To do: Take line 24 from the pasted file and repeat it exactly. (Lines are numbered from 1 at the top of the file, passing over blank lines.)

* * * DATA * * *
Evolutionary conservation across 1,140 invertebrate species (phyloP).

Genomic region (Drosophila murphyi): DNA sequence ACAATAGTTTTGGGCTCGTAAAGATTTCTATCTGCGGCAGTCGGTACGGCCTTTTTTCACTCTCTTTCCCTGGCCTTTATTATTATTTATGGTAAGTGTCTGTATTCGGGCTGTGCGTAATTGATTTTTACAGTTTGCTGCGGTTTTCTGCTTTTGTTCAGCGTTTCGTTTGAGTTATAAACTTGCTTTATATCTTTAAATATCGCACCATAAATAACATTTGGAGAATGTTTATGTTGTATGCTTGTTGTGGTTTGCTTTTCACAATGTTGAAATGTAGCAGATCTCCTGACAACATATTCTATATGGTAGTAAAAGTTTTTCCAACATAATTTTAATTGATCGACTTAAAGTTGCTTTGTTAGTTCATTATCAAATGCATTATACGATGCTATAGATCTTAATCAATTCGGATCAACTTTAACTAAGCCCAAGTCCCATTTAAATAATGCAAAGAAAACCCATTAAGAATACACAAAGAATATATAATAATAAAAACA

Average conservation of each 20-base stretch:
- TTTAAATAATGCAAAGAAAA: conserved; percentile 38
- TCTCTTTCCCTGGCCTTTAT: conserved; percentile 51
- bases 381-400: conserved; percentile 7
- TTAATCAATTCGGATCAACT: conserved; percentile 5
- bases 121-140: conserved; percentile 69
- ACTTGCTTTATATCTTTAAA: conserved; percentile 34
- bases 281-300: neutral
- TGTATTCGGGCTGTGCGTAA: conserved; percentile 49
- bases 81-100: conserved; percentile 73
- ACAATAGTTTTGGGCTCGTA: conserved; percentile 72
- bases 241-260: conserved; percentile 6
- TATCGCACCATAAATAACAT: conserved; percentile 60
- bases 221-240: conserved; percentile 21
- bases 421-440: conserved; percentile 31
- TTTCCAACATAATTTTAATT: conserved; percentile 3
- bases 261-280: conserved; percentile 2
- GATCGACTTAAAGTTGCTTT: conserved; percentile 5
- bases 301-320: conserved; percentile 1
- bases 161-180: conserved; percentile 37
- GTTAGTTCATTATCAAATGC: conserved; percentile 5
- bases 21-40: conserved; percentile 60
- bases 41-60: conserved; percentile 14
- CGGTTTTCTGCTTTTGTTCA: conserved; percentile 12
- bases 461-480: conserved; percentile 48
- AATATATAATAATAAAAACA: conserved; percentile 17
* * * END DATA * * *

- bases 21-40: conserved; percentile 60